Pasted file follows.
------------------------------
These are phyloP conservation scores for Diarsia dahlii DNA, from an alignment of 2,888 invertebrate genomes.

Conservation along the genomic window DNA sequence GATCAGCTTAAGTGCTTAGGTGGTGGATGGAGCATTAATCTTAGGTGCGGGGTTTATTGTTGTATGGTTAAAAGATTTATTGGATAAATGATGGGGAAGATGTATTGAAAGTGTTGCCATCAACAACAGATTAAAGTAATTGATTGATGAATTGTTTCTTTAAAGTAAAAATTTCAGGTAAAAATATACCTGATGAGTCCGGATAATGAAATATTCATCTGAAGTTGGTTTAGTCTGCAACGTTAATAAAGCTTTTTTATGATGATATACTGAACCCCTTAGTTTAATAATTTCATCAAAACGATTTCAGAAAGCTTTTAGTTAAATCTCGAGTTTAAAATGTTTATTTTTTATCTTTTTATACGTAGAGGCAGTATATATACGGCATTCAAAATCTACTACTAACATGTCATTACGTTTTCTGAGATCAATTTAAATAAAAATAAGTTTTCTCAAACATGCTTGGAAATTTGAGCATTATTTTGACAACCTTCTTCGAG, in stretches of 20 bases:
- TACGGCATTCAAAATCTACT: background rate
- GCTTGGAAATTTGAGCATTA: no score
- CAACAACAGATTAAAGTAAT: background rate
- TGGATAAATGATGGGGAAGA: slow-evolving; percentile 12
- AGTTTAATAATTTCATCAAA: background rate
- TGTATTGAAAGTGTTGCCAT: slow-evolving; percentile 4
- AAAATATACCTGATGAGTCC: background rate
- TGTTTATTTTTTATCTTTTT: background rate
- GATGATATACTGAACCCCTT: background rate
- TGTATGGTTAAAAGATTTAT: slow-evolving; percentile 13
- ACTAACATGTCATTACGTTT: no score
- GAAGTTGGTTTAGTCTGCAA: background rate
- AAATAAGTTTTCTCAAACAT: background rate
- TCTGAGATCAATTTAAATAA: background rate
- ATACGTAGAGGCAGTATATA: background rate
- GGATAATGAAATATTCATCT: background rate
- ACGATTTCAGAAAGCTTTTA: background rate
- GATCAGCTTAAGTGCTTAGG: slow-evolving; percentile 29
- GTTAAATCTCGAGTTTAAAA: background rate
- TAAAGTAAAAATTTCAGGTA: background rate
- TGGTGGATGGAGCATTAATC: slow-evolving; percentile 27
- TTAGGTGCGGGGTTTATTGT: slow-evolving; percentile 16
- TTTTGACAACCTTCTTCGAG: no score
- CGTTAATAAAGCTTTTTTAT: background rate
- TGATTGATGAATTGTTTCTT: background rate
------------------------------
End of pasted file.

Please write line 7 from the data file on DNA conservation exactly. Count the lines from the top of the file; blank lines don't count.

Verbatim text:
- AGTTTAATAATTTCATCAAA: background rate